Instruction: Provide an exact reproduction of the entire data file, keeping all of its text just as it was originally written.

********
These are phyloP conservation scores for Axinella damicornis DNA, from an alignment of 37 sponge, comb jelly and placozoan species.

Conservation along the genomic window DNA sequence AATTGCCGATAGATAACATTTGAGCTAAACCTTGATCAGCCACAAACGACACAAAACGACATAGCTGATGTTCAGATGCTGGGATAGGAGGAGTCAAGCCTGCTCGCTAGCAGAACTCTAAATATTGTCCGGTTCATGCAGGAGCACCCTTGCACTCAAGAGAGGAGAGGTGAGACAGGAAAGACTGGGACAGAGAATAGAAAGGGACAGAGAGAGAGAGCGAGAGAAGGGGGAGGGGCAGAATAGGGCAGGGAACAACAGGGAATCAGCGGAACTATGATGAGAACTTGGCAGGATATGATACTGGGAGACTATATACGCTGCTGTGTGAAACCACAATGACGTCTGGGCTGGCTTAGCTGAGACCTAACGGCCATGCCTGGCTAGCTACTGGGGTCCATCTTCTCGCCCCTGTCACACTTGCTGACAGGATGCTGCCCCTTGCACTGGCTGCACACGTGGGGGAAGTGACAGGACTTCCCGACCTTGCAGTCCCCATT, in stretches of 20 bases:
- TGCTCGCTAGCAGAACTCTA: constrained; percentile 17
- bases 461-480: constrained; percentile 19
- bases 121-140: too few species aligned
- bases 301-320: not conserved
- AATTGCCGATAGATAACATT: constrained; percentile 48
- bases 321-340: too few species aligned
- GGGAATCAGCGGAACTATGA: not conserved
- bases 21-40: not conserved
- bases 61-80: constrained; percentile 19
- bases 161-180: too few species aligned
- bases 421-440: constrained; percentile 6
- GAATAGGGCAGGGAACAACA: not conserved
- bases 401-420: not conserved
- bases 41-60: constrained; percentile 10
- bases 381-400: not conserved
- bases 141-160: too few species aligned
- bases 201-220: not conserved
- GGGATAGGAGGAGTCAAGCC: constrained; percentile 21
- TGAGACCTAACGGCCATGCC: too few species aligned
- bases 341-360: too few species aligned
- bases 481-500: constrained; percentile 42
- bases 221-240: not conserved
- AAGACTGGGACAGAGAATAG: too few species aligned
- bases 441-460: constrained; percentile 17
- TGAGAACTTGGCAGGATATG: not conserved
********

These are phyloP conservation scores for Axinella damicornis DNA, from an alignment of 37 sponge, comb jelly and placozoan species.

Conservation along the genomic window DNA sequence AATTGCCGATAGATAACATTTGAGCTAAACCTTGATCAGCCACAAACGACACAAAACGACATAGCTGATGTTCAGATGCTGGGATAGGAGGAGTCAAGCCTGCTCGCTAGCAGAACTCTAAATATTGTCCGGTTCATGCAGGAGCACCCTTGCACTCAAGAGAGGAGAGGTGAGACAGGAAAGACTGGGACAGAGAATAGAAAGGGACAGAGAGAGAGAGCGAGAGAAGGGGGAGGGGCAGAATAGGGCAGGGAACAACAGGGAATCAGCGGAACTATGATGAGAACTTGGCAGGATATGATACTGGGAGACTATATACGCTGCTGTGTGAAACCACAATGACGTCTGGGCTGGCTTAGCTGAGACCTAACGGCCATGCCTGGCTAGCTACTGGGGTCCATCTTCTCGCCCCTGTCACACTTGCTGACAGGATGCTGCCCCTTGCACTGGCTGCACACGTGGGGGAAGTGACAGGACTTCCCGACCTTGCAGTCCCCATT, in stretches of 20 bases:
- TGCTCGCTAGCAGAACTCTA: constrained; percentile 17
- bases 461-480: constrained; percentile 19
- bases 121-140: too few species aligned
- bases 301-320: not conserved
- AATTGCCGATAGATAACATT: constrained; percentile 48
- bases 321-340: too few species aligned
- GGGAATCAGCGGAACTATGA: not conserved
- bases 21-40: not conserved
- bases 61-80: constrained; percentile 19
- bases 161-180: too few species aligned
- bases 421-440: constrained; percentile 6
- GAATAGGGCAGGGAACAACA: not conserved
- bases 401-420: not conserved
- bases 41-60: constrained; percentile 10
- bases 381-400: not conserved
- bases 141-160: too few species aligned
- bases 201-220: not conserved
- GGGATAGGAGGAGTCAAGCC: constrained; percentile 21
- TGAGACCTAACGGCCATGCC: too few species aligned
- bases 341-360: too few species aligned
- bases 481-500: constrained; percentile 42
- bases 221-240: not conserved
- AAGACTGGGACAGAGAATAG: too few species aligned
- bases 441-460: constrained; percentile 17
- TGAGAACTTGGCAGGATATG: not conserved